Thursday, December 30, 2010

My Top Stories of the Year

Television and I, we’re BFF.

This season alone I’ve been watching an average of 25 hours a week of TV, which is kinda sick. Especially when you consider I TiVo some of it at home, FauxVo quite a bit of it at a BFF’s (my TiVo can’t handle all my needs), and I OnDemand and watch shows online, too.

It’s a full-time hobby, and so for the first time I want to recognize that which brings me so much please on such a consistent way.

So here’s to what I thought was the best of the tube in 2010

Community: The NBC Thursday night comedy may be ensemble piece, but everyone, from the group’s leader Joel McHale – and his guns – to MVPs like Alison Brie and Danny Pudi to the recurring players, has a chance to school other people in other so-called-funny shows. And how could it not after a season that went totally meta and delivered to insta-classic, clever, hilarious holiday treats (i.e., the Halloween ep, with its school of zombie, and the Christmas one, with its stop-motion brilliance). I hope these folks never graduate.

Friday Night Lights: Season 4 of this TV gem was more of the same. And by that I mean all kinds of amazing, with standout episodes like the one that should have scored Zach Gilford an Emmy nod and season-long arcs that built toward new beginnings for everyone in Dillon, Texas. Plus, Kyle Chandler and Connie Britton continued delivering some of the best performances on TV, period, and making us wish we had people like them in our lives.

Fringe: The Fox sleeper dared to be even more, well...daring, and capable, and astute in the first half of its third season than most shows try to be in their entire run, or than anyone could hope for, and executed it all pretty much flawlessly. Anna Torv excelled at pulling double duty playing the role we’ve come to learn to love her in...and her (say, evil) alternate-universe counterpart, while Joshua Jackson continued showing enormous restraint, and John Noble reminded us, ep after ep, that he must get an Emmy nod this year, unless the Academy wants fans to cover its headquarters in amber.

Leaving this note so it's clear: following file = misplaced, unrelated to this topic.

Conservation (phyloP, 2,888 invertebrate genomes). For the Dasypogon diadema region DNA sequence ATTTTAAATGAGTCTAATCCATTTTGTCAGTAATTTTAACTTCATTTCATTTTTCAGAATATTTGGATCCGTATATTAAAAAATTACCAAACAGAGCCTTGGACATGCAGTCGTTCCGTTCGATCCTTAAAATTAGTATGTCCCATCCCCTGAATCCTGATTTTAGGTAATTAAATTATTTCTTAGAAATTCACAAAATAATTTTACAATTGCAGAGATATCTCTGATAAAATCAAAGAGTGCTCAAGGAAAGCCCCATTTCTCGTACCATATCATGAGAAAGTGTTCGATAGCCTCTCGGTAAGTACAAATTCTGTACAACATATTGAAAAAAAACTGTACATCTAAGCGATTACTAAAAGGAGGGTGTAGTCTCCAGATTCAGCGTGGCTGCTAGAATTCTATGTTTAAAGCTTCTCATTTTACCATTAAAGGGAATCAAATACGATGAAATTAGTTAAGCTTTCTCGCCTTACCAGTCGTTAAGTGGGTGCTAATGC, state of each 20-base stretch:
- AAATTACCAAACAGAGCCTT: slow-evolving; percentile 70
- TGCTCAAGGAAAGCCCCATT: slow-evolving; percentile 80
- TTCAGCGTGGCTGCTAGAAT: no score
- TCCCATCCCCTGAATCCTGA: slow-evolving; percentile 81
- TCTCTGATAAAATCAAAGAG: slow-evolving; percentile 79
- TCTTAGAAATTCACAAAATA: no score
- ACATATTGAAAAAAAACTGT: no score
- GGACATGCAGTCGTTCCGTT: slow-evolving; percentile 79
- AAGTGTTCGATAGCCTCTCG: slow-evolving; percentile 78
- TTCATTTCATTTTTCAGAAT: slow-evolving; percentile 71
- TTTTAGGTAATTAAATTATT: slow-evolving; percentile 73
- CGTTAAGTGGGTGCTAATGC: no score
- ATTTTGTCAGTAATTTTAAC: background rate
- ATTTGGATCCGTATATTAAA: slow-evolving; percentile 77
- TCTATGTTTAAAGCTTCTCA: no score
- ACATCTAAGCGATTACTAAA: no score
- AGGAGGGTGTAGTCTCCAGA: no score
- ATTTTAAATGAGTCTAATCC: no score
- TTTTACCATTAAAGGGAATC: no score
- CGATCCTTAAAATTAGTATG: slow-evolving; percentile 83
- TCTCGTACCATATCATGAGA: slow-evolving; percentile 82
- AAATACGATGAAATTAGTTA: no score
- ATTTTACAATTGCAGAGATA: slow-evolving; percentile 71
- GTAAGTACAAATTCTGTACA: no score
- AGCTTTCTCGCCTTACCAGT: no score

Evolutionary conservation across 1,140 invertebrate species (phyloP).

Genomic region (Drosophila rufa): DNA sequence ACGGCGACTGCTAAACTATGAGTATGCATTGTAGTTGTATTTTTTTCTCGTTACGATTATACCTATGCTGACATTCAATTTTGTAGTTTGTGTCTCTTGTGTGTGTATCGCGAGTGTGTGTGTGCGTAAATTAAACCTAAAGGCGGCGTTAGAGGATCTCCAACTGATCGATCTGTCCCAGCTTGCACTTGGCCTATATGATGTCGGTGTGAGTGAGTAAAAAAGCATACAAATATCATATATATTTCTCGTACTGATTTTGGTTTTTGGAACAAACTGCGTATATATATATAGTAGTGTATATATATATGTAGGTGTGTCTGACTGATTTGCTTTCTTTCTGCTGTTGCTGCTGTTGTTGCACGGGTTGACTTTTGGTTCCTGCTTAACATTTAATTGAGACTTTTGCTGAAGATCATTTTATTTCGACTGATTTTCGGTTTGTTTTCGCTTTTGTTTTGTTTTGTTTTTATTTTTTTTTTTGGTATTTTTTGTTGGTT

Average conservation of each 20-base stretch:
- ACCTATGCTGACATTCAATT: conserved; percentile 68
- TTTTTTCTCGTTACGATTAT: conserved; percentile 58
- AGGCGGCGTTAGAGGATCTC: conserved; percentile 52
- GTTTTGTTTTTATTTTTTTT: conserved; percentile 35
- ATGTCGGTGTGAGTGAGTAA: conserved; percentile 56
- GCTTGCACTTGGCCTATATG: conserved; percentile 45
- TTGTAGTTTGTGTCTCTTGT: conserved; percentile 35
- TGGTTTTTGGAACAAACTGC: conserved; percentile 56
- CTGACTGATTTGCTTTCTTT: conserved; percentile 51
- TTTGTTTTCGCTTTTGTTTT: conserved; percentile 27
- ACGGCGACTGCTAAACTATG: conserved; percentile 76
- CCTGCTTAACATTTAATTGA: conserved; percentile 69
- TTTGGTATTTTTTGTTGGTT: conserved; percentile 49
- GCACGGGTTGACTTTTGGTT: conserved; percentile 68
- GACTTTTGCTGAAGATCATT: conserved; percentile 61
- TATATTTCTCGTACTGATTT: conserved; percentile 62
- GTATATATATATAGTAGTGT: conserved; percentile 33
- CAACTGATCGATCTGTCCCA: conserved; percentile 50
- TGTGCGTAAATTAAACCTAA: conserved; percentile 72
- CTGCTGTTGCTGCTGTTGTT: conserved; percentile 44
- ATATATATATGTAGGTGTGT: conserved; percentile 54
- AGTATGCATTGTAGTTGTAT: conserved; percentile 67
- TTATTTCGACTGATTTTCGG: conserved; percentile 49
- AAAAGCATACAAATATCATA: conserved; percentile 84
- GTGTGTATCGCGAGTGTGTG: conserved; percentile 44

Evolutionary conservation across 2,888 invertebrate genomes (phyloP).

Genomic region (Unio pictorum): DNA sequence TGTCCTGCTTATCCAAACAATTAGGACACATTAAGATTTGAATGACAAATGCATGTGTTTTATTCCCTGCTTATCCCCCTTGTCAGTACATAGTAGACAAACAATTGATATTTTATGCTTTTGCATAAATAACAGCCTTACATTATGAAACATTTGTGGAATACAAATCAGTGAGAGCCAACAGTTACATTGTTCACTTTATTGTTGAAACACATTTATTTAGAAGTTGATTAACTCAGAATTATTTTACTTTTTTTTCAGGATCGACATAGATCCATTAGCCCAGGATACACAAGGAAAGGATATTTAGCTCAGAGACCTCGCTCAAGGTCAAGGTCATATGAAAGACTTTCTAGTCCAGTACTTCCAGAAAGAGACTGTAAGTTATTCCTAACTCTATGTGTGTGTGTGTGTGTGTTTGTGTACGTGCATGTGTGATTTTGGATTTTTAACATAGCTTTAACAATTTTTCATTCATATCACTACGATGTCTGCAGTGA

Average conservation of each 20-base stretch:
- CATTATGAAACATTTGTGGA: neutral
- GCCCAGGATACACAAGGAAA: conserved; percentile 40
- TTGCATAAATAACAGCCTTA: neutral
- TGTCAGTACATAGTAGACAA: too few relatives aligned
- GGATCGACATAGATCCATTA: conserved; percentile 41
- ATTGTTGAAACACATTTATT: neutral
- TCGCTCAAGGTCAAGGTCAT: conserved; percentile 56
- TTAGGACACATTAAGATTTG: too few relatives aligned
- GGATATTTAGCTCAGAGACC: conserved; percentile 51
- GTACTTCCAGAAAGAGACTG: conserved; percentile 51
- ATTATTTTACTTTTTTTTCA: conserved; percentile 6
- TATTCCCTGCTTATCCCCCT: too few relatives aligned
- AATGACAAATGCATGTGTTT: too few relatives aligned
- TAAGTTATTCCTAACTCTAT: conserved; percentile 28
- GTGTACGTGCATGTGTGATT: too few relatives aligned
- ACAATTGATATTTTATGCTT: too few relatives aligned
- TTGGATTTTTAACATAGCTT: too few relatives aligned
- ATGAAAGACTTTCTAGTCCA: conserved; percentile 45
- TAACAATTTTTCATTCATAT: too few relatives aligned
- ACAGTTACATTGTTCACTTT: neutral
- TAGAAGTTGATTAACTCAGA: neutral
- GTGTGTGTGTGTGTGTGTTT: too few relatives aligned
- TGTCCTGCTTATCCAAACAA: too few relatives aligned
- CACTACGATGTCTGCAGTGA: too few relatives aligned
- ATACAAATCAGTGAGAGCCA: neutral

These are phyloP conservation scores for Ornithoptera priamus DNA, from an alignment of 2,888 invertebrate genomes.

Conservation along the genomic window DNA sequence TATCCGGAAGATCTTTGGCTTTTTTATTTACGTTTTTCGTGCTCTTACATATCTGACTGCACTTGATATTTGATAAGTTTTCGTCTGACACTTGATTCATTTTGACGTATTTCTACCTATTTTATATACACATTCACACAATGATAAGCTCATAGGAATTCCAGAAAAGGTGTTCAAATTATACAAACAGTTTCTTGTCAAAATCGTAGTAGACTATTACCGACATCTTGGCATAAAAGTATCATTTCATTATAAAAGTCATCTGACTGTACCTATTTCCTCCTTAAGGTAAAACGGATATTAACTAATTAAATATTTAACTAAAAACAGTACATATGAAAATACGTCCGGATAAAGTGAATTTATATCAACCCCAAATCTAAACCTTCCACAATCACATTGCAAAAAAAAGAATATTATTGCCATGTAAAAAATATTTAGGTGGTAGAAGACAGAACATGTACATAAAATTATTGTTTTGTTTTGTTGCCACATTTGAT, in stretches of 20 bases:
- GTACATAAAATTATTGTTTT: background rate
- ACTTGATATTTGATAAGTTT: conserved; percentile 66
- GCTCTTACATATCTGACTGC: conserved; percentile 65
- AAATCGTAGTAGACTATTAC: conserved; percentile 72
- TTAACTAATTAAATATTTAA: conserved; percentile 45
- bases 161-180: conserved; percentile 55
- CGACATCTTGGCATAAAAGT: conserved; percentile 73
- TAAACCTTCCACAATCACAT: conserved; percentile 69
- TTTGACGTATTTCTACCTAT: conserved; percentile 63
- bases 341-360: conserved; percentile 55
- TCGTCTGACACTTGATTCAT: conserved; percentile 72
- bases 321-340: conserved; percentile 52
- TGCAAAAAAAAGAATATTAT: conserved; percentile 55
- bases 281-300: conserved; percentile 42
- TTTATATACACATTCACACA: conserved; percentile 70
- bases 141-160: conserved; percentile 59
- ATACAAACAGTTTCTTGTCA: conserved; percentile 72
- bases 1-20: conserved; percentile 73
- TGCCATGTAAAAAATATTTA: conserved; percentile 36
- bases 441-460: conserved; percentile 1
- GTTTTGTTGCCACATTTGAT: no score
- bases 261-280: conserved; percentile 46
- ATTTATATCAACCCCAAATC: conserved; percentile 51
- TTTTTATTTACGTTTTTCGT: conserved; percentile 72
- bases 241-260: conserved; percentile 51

The Good Wife: Because in its second season the Julianna Margulies vehicle demonstrated it is as layered as an onion. And because of Archie Panaji, whose investigator Kalinda, is one of the most intriguing characters I have ever seen on TV. And, most importantly, because it always leaves me wanting more.

Modern Family: The laughs and the quotables never stop when you’re in the company of these three families.

Nikita: It’s all about the Q Factor with this one, as in Maggie Q. The actress brings an unstoppable amount of sexy to the role of the assassin dead-set on revenge. The show may get shtick-y from time to time, but I’m too afraid of Q’s moves to say anything. Oh. Oops.

Parenthood: The Bravermans rock. End o’ story. Alright, it’s because as heightened as their love and support and care for one another is, it still rings real. Plus, Lauren Graham. Hello!

The Vampire Diaries: The guilty please may be on The CW, but it is by far one of the most satisfying, action- and drama- and dark-humor-packed hours of TV anywhere. Nina Dobrev blossomed this year and kicked butt and took numbers in her dual role as Elena and her deliciously bitching vamp-doppelgänger Katherine. And Ian Somerhalder got even more likeable as Damon, the bad vampire we’re meant to hate but can’t help but love.

The Walking Dead: Six episodes was enough for me to get hooked on zombies. And Andrew Lincoln. I would like next fall to get here, already, please.

10: This spot could have gone to a number of shows, like the still-has-it 30 Rock, or Cougar Town, or Damages. Don’t make me choose.

Photo: (Parenthood).

1 comment:

James said...

You need to get out of the house.